Labour costs are not Slovakia's only advantage. It has a strong manufacturing tradition, having being one of the biggest arms producers in the Soviet bloc, and these skills have been transferred to the automotive sector. Weak unions and a liberal labour code mean that labour is more flexible than in western Europe.

VW's Bratislava plant – the only plant running at the moment – specialises in off-road models such as the Touareg but it has also produced other models when required; when VW's Spanish workers refused to work extra shifts in 2002, Bratislava turned out Seat Ibizas.

Tuesday, March 28, 2006

The Czech Car Growth-Engine?

News today which is of more than passing interest from the Czech Republic. The South Korean industrial group Hyundai has announced that it is going to build its first European car plant at Nosovice. The factory - which is scheduled to cost around one billion euros - should begin production in October 2008 with full capacity of 300,000 vehicles a year being reached in 2009. This new output, when added to added to the 600,000 cars or so produced annually by Volkswagen's Skoda Auto and the Franco-Japanese joint venture, TPCA, will bring the Czech Republic into the front line - along with Germany, France and Italy - of the European automotive industry.

As elsewhere this will have its good and its bad side.

The investment will obviously give an enormous push to Czech skill-cluster accumulation. As the AFP article notes Hyundai was attracted to Czechia by the existence of an already established network of auto suppliers, good transport communications, low wage costs and a skilled, adaptable workforce. Since in this industry more feeds more this new impetus could then attract even more car and car component manufacturers, especially anyone who is trying get a foothold in the European market.

On the downside the Czech economy will now become even more heavily car dependent. The car production and components sector already accounts for around 20 percent of total industrial production and it constituted 18 percent of total exports in 2005, so any real downturn in the European car market would now hit them especially hard. And again, very few goodies come for free. The impact of the new investment on the domestic currency - the koruna - is likely to be to nudge it upwards, and as some are noting, this may hit other lower-wage-lower-skill areas like textiles. But this is a price which needs to be paid as Czechia moves up the 'value-component' ladder, and it is nice to see that they are making such rapid progress.

The inward investment could attract an inflow of labour too, and this will only help them better address their low fertility and ageing problems. Some suggest that the only brake to further auto industry development in the Czech Republic would be if companies found it hard to recruit sufficient skilled and re-trainable workers. With this in view it is interesting to note that the plant is to be sited in the East of the country, within striking distance of the Slovak and Polish borders.

Indeed it seem that Poland looks to be one of the big losers here. New Economist had an interesting post last week about how the London-based Centre for European Reform recently put Poland at the bottom of its competitiveness league vis-a-vis the entire group of 25 European Union nations (The report also put Italy as low as 23rd out of the 25 EU members, down in the same league as Bulgaria and Romania).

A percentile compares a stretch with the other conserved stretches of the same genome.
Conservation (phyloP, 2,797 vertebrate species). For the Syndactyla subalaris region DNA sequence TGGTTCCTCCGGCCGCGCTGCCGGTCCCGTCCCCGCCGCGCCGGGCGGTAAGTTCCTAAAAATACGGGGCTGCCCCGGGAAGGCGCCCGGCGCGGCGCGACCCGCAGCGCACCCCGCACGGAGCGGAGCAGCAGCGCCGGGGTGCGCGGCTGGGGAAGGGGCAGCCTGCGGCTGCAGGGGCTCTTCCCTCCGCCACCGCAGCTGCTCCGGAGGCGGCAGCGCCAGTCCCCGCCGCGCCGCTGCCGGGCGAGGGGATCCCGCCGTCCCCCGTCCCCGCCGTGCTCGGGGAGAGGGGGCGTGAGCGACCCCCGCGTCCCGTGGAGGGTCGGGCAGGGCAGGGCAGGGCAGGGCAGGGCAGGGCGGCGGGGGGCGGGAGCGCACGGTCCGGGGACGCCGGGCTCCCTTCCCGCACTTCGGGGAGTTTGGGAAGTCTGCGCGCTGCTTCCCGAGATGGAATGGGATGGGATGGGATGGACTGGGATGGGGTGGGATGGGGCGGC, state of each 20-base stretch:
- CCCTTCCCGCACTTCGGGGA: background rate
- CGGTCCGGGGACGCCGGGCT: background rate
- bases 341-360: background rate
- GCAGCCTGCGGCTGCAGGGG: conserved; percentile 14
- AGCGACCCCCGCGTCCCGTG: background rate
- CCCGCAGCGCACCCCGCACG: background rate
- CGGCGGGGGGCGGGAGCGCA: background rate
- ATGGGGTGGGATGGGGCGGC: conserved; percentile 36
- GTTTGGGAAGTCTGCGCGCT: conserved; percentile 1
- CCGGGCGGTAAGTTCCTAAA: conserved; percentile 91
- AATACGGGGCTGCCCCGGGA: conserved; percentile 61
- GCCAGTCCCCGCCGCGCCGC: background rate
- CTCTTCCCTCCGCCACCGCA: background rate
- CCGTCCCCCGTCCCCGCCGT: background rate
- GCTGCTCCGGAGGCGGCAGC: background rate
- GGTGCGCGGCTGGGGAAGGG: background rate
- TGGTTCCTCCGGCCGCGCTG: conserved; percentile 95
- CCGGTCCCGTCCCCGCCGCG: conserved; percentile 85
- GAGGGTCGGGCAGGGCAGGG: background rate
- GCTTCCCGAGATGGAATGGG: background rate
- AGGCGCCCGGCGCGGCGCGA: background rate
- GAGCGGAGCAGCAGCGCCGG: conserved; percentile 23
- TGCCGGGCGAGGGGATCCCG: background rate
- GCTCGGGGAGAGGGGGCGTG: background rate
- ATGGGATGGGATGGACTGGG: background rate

So here there will be winners and losers, and, just as the New Trade Theorists would predict, there will be a considerable interplay of networking and other 'increasing returns' effects.

Which brings me to my last point: is the Czech Republic about to become a minor EU growth engine, another Ireland? I first raised this point in this post, where I make a comparison with slow growth Portugal (which is, it will be remembered, inside the euro system, and suffering from all kinds of negative consequences following on from its initial dramatic entry). Certainly Czechia's demographics are very different from those of Ireland, but it does have a large number of young people who are able, willing and under-employed, and if it can get those network effects rolling and continue the forced march up the value chain, then being a small country it may be able to attract inward migrants in sufficient quantities to make all the difference. Who knows. As the Spanish like to say, que sera, sera.

Friday, January 20, 2006

The Czech Growth Engine?

Interesting news from the Czech Republic in this week:

The Czech republic has joined Slovenia among new member states with higher levels of wealth per capita than old member Portugal, according to European Commission statistics.

The central European country enjoyed gross income per capita of 73 percent of the EU 25 average last year compared to 71 percent in Portugal, according to the latest estimate by the commission's statistical wing, Eurostat....

The results have left Slovenia and the Czech republic chasing Greece, on 83 percent, as the next old member state to overtake, with Slovenia set to draw level with Greece by 2007 and the Czech republic to narrow the gap further in the next two years, the study predicts.

This now raises some interesting questions. How will Slovenia's future growth compare with that of the Czech Republic (remember Slovenia is about to join the eurozone on 1 January 2007 while the Czech Republic is in no particular hurry to join)? What is the relation between Portugal's low-growth and eurozonemembership? Will the Czech Republic now overtake Greece?

We can also, I think, see more clearly some appropriate comparisons for testing the 'euro has been a spectacular success' hypothesis: we can look at the UK vs France, Finland vs Sweden and Denmark, and we can look at the Czech Republic vs Portugal.